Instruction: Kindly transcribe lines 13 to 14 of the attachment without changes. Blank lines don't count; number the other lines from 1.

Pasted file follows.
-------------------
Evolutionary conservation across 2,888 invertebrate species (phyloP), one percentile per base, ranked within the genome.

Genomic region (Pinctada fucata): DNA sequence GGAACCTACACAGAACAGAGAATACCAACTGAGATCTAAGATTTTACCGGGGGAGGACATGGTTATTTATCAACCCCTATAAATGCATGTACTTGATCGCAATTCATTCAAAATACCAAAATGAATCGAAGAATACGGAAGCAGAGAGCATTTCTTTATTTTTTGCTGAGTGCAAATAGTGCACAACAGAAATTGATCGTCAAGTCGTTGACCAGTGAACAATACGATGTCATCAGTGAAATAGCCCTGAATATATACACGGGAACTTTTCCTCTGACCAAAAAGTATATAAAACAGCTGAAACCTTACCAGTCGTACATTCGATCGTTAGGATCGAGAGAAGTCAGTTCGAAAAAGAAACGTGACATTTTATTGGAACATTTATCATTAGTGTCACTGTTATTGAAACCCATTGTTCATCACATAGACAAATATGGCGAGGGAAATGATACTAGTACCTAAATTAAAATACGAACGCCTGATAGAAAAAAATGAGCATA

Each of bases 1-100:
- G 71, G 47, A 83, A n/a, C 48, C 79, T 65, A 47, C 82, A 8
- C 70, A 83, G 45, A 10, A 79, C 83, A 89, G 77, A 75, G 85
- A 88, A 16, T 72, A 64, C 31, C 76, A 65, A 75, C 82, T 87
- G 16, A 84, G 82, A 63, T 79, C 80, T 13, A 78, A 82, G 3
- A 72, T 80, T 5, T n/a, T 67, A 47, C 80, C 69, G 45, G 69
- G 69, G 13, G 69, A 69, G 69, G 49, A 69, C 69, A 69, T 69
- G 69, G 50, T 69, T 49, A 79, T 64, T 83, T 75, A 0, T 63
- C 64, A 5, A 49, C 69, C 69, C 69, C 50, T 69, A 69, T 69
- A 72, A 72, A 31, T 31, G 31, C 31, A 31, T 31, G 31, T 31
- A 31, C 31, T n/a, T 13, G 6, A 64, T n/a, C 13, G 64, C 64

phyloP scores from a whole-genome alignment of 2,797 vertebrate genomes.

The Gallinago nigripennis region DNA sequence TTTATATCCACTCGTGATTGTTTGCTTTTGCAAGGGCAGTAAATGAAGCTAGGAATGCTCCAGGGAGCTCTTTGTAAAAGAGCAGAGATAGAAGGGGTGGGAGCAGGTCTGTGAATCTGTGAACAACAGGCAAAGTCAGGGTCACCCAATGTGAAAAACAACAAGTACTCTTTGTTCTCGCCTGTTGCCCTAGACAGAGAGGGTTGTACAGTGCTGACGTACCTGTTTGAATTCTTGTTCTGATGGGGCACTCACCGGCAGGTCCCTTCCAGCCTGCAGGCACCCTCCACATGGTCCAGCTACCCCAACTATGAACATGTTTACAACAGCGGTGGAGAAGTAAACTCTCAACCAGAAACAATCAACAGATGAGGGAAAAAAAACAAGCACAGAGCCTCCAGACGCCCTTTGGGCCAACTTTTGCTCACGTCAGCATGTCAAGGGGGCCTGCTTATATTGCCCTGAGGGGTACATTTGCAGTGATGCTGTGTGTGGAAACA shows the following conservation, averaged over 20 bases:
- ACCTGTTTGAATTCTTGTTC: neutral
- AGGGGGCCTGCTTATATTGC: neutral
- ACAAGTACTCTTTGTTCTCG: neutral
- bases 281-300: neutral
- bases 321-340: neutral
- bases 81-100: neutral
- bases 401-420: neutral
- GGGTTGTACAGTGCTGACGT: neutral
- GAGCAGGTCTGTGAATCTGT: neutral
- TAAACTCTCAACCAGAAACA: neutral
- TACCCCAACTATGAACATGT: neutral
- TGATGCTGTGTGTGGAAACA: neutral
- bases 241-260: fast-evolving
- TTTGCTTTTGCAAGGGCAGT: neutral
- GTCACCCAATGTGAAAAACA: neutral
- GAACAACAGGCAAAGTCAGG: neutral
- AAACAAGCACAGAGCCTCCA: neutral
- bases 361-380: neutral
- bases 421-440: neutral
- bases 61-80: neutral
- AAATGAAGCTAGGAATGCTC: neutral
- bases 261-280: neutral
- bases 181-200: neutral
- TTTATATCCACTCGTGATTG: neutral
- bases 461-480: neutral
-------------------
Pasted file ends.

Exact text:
- A 31, C 31, T n/a, T 13, G 6, A 64, T n/a, C 13, G 64, C 64

phyloP scores from a whole-genome alignment of 2,797 vertebrate genomes.